1/3 cup orange juice
Sugar
Nutmeg

Directions

Core apples. being careful not to cut all the way through. Peel about 1/3 of the way down from stem end. Combine honey and orange juice; pour into centers of apples. Set in baking dish. Pour a little hot water in bottom of pan. Bake at 400 F for 50 to 60 minutes or until apples are tender. Sprinkle tops with a little sugar and nutmeg. Run under broiler to glaze.

Serves 6


Deep-dish apple pan pie recipe

Ingredients

2-1/4 cups sifted flour
1 cup sugar
3 teaspoons baking powder
1/2 teaspoon salt
1 cup shortening
2 eggs, slightly beaten
2 teaspoons pure vanilla extract
1/4 cup water
1/4 cup sugar
1 teaspoon ground cinnamon
1/4 teaspoon ground allspice
1/16 teaspoon ground mace
8 cups sliced fresh apples

Directions

Sift flour with sugar, baking powder and salt. Add shortening, mixing with pastry blender or fork until mixture is size of peas. Add eggs and vanilla; mix until well blended. Roll half of dough between waxed paper. Place in greased 11x7x11-inch casserole. Set aside; prepare filling.

In medium saucepan, bring water and sugar to boil. Add cinnamon, allspice and mace. Stir in apples; cook 5 minutes. Add to dough-lined casserole. Roll remaining half dough. Lattice dough over apple filling. Bake in preheated moderate oven at 350 F. for 35 to 40 minutes, until browned.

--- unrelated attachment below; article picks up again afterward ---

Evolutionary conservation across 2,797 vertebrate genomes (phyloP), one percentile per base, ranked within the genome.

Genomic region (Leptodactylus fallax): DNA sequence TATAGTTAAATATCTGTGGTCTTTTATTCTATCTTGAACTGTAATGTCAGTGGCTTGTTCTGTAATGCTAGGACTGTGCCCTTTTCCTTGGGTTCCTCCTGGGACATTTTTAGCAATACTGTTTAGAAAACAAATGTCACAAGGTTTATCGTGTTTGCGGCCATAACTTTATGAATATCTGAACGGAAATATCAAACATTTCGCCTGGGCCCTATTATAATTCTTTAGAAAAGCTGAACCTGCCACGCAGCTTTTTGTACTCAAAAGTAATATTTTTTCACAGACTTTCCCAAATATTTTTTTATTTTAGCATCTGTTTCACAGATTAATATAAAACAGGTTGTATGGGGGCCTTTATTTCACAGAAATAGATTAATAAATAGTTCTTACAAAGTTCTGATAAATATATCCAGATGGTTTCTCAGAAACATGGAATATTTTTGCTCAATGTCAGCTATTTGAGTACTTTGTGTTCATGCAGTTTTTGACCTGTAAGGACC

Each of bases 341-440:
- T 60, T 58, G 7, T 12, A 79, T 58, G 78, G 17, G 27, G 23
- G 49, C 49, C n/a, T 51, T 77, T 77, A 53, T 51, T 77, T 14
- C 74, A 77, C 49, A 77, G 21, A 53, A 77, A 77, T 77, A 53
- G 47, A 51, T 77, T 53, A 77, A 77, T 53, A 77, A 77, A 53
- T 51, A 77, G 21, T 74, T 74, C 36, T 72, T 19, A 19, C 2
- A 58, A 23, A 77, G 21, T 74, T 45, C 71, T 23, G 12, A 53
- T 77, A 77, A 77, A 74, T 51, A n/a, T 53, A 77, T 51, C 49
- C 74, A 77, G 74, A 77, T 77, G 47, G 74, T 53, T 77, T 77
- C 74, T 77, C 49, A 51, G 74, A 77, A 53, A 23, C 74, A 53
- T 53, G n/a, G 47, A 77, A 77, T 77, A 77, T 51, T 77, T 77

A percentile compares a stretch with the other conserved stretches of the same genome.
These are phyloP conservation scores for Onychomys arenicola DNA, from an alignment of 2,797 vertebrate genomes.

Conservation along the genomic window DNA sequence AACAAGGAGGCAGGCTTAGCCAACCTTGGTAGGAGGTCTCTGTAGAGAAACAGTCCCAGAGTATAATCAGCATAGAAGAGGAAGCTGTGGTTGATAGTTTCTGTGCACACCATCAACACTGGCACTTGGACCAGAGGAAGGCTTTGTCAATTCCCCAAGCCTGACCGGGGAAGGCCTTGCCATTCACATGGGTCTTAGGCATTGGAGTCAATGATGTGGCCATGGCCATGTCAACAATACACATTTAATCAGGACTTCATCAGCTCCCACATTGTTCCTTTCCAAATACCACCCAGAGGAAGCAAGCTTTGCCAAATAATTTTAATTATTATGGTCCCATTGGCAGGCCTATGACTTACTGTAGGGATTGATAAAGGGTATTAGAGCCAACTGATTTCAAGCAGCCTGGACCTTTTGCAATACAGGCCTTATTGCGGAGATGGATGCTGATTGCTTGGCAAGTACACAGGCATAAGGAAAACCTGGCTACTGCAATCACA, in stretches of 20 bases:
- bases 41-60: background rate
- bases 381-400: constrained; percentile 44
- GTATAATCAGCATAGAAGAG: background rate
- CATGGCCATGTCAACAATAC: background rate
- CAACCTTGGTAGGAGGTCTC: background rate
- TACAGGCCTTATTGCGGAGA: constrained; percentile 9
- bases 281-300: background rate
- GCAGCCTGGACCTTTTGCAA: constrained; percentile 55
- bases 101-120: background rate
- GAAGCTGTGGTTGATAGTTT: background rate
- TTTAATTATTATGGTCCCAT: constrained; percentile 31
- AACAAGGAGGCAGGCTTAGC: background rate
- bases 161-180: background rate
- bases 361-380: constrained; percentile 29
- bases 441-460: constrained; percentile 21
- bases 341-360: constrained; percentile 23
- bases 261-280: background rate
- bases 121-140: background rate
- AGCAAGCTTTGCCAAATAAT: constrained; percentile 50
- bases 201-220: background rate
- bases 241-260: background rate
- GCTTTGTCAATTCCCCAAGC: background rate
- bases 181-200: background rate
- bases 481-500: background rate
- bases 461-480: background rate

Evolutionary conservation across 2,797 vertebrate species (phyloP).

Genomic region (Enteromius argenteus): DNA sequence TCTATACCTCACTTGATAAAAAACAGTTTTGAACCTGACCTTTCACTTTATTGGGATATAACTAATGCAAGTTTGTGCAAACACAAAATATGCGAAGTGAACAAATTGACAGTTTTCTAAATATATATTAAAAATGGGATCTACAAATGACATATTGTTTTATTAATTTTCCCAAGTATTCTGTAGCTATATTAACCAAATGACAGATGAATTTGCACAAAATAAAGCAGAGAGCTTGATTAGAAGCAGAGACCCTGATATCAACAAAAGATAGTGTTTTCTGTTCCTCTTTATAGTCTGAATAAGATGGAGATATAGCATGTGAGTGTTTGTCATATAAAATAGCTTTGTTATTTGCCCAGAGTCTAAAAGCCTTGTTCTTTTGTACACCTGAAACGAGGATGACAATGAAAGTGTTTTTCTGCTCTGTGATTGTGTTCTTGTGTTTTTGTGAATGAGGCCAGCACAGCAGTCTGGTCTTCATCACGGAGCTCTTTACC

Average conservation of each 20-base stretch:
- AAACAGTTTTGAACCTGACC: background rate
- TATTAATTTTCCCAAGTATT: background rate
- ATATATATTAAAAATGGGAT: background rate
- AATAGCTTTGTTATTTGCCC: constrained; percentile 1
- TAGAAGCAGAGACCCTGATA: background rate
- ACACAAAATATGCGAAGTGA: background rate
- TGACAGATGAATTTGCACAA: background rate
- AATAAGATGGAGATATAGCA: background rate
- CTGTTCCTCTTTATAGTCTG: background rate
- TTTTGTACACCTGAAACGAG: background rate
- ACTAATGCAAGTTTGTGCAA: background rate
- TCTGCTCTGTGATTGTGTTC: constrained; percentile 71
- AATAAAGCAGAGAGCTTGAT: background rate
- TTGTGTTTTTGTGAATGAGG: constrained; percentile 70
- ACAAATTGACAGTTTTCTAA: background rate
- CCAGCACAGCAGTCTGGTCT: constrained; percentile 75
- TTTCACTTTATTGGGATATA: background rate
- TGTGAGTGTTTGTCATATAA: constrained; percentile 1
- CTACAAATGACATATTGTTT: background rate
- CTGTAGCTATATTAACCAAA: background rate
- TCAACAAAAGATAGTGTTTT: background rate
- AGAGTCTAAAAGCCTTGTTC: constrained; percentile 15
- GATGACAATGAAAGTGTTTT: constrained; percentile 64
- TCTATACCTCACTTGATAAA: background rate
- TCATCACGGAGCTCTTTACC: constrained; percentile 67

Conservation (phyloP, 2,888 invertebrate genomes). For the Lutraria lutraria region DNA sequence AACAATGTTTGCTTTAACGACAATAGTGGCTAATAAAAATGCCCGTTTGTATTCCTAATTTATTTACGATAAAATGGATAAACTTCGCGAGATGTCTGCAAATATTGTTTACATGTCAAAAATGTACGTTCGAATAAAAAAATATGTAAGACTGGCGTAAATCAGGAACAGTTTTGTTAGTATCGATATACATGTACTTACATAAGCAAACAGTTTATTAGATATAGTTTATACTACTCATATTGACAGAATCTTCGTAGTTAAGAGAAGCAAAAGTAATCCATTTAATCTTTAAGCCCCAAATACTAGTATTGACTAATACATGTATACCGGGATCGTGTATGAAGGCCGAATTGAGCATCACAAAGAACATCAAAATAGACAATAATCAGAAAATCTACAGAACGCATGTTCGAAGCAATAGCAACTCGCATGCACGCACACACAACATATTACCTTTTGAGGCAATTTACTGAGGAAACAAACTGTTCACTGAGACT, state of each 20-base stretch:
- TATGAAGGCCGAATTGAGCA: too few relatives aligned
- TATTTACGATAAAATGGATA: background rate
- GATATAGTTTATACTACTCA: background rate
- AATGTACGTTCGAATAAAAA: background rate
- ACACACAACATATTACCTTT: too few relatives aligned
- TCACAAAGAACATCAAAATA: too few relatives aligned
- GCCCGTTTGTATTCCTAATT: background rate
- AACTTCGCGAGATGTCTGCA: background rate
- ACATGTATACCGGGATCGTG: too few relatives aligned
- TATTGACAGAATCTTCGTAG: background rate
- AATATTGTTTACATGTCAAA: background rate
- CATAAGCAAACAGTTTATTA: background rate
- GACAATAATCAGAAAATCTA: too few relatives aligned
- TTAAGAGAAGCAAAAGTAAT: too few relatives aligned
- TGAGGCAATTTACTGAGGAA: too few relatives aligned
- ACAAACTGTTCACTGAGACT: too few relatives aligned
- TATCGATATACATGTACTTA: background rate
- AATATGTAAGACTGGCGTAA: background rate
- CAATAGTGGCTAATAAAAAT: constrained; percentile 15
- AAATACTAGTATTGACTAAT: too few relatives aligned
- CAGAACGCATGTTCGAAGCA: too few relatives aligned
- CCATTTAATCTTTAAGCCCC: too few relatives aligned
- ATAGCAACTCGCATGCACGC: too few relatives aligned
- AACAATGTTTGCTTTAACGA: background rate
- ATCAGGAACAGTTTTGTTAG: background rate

Yield: 10 servings

ANOTHER VERSION: Deep-dish honey apple pie recipe (1951)


Apple-spice swirls

Who can resist fresh biscuits — or a spicy apple fragrance drifting from the oven? Add those two charmers together and you’ll get one doubly irresistible, fancied-up hot bread. Bake apple-spice swirls and serve them either as sweet rolls or dessert with cream.

The homemade biscuit dough bursts with a rich brown sugar and applesauce filling that’s crunchy with chopped walnuts. There’s a double tang of fruit, for the glaze is made with apple juice. Biscuits have another surprise ingredient that gives crunch — rolled oats mixed in with the flour.

To make the swirls, roll out; dough into a rectangle, spread with filling and roll up. Cut into pinwheels and place in a baking pan, then drizzle with the glaze.